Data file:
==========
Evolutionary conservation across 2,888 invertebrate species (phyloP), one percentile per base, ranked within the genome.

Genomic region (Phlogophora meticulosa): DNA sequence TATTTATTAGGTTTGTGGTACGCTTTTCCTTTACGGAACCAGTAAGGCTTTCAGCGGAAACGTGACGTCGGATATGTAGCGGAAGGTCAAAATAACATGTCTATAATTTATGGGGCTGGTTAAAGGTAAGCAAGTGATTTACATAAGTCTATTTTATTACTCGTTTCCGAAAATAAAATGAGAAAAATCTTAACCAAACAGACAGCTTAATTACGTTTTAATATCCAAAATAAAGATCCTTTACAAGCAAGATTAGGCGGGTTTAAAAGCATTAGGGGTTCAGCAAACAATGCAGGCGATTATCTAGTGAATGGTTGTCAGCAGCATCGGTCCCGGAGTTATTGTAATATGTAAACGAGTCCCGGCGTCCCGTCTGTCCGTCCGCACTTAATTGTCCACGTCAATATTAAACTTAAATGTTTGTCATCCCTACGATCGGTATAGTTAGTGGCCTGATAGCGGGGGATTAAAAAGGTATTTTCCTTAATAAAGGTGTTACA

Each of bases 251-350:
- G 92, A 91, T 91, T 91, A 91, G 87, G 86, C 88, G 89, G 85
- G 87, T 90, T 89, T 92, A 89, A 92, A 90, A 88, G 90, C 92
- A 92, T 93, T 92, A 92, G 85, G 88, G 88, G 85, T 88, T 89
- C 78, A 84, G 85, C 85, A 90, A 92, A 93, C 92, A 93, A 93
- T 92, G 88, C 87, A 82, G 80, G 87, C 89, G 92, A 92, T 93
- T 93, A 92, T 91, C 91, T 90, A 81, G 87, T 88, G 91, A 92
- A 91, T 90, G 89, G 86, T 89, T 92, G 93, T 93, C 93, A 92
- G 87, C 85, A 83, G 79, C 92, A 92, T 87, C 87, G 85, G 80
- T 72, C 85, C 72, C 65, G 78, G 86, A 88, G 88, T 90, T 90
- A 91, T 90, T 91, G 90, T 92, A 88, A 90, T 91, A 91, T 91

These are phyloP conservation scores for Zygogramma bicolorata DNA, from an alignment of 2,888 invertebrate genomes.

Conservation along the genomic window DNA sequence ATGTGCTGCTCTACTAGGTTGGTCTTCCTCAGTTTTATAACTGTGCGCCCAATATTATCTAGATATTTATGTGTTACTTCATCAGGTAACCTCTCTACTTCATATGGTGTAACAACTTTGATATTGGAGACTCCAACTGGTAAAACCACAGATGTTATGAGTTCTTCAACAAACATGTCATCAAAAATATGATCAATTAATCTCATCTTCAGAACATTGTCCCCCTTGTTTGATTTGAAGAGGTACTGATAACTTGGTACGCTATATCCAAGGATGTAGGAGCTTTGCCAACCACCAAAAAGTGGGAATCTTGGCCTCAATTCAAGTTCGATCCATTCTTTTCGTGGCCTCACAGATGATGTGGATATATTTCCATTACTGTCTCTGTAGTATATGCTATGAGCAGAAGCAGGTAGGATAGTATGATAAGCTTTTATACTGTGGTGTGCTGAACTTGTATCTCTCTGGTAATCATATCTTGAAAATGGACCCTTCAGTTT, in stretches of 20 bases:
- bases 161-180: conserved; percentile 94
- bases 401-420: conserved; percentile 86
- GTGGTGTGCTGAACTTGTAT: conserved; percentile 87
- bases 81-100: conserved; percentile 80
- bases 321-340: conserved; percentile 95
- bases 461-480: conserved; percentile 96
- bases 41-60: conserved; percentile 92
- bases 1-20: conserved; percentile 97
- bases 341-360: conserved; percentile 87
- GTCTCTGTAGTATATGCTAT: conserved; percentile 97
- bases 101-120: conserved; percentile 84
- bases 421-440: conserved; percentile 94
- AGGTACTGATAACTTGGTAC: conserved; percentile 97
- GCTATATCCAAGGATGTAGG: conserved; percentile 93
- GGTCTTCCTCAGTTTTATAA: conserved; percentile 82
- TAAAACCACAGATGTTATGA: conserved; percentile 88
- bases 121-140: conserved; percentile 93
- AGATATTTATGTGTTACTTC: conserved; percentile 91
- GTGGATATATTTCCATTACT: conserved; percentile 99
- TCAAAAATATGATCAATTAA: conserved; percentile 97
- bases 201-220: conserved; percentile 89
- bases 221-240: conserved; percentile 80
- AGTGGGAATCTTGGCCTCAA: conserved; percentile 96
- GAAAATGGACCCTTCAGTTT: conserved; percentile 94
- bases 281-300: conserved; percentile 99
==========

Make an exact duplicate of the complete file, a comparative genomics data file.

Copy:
Evolutionary conservation across 2,888 invertebrate species (phyloP), one percentile per base, ranked within the genome.

Genomic region (Phlogophora meticulosa): DNA sequence TATTTATTAGGTTTGTGGTACGCTTTTCCTTTACGGAACCAGTAAGGCTTTCAGCGGAAACGTGACGTCGGATATGTAGCGGAAGGTCAAAATAACATGTCTATAATTTATGGGGCTGGTTAAAGGTAAGCAAGTGATTTACATAAGTCTATTTTATTACTCGTTTCCGAAAATAAAATGAGAAAAATCTTAACCAAACAGACAGCTTAATTACGTTTTAATATCCAAAATAAAGATCCTTTACAAGCAAGATTAGGCGGGTTTAAAAGCATTAGGGGTTCAGCAAACAATGCAGGCGATTATCTAGTGAATGGTTGTCAGCAGCATCGGTCCCGGAGTTATTGTAATATGTAAACGAGTCCCGGCGTCCCGTCTGTCCGTCCGCACTTAATTGTCCACGTCAATATTAAACTTAAATGTTTGTCATCCCTACGATCGGTATAGTTAGTGGCCTGATAGCGGGGGATTAAAAAGGTATTTTCCTTAATAAAGGTGTTACA

Each of bases 251-350:
- G 92, A 91, T 91, T 91, A 91, G 87, G 86, C 88, G 89, G 85
- G 87, T 90, T 89, T 92, A 89, A 92, A 90, A 88, G 90, C 92
- A 92, T 93, T 92, A 92, G 85, G 88, G 88, G 85, T 88, T 89
- C 78, A 84, G 85, C 85, A 90, A 92, A 93, C 92, A 93, A 93
- T 92, G 88, C 87, A 82, G 80, G 87, C 89, G 92, A 92, T 93
- T 93, A 92, T 91, C 91, T 90, A 81, G 87, T 88, G 91, A 92
- A 91, T 90, G 89, G 86, T 89, T 92, G 93, T 93, C 93, A 92
- G 87, C 85, A 83, G 79, C 92, A 92, T 87, C 87, G 85, G 80
- T 72, C 85, C 72, C 65, G 78, G 86, A 88, G 88, T 90, T 90
- A 91, T 90, T 91, G 90, T 92, A 88, A 90, T 91, A 91, T 91

These are phyloP conservation scores for Zygogramma bicolorata DNA, from an alignment of 2,888 invertebrate genomes.

Conservation along the genomic window DNA sequence ATGTGCTGCTCTACTAGGTTGGTCTTCCTCAGTTTTATAACTGTGCGCCCAATATTATCTAGATATTTATGTGTTACTTCATCAGGTAACCTCTCTACTTCATATGGTGTAACAACTTTGATATTGGAGACTCCAACTGGTAAAACCACAGATGTTATGAGTTCTTCAACAAACATGTCATCAAAAATATGATCAATTAATCTCATCTTCAGAACATTGTCCCCCTTGTTTGATTTGAAGAGGTACTGATAACTTGGTACGCTATATCCAAGGATGTAGGAGCTTTGCCAACCACCAAAAAGTGGGAATCTTGGCCTCAATTCAAGTTCGATCCATTCTTTTCGTGGCCTCACAGATGATGTGGATATATTTCCATTACTGTCTCTGTAGTATATGCTATGAGCAGAAGCAGGTAGGATAGTATGATAAGCTTTTATACTGTGGTGTGCTGAACTTGTATCTCTCTGGTAATCATATCTTGAAAATGGACCCTTCAGTTT, in stretches of 20 bases:
- bases 161-180: conserved; percentile 94
- bases 401-420: conserved; percentile 86
- GTGGTGTGCTGAACTTGTAT: conserved; percentile 87
- bases 81-100: conserved; percentile 80
- bases 321-340: conserved; percentile 95
- bases 461-480: conserved; percentile 96
- bases 41-60: conserved; percentile 92
- bases 1-20: conserved; percentile 97
- bases 341-360: conserved; percentile 87
- GTCTCTGTAGTATATGCTAT: conserved; percentile 97
- bases 101-120: conserved; percentile 84
- bases 421-440: conserved; percentile 94
- AGGTACTGATAACTTGGTAC: conserved; percentile 97
- GCTATATCCAAGGATGTAGG: conserved; percentile 93
- GGTCTTCCTCAGTTTTATAA: conserved; percentile 82
- TAAAACCACAGATGTTATGA: conserved; percentile 88
- bases 121-140: conserved; percentile 93
- AGATATTTATGTGTTACTTC: conserved; percentile 91
- GTGGATATATTTCCATTACT: conserved; percentile 99
- TCAAAAATATGATCAATTAA: conserved; percentile 97
- bases 201-220: conserved; percentile 89
- bases 221-240: conserved; percentile 80
- AGTGGGAATCTTGGCCTCAA: conserved; percentile 96
- GAAAATGGACCCTTCAGTTT: conserved; percentile 94
- bases 281-300: conserved; percentile 99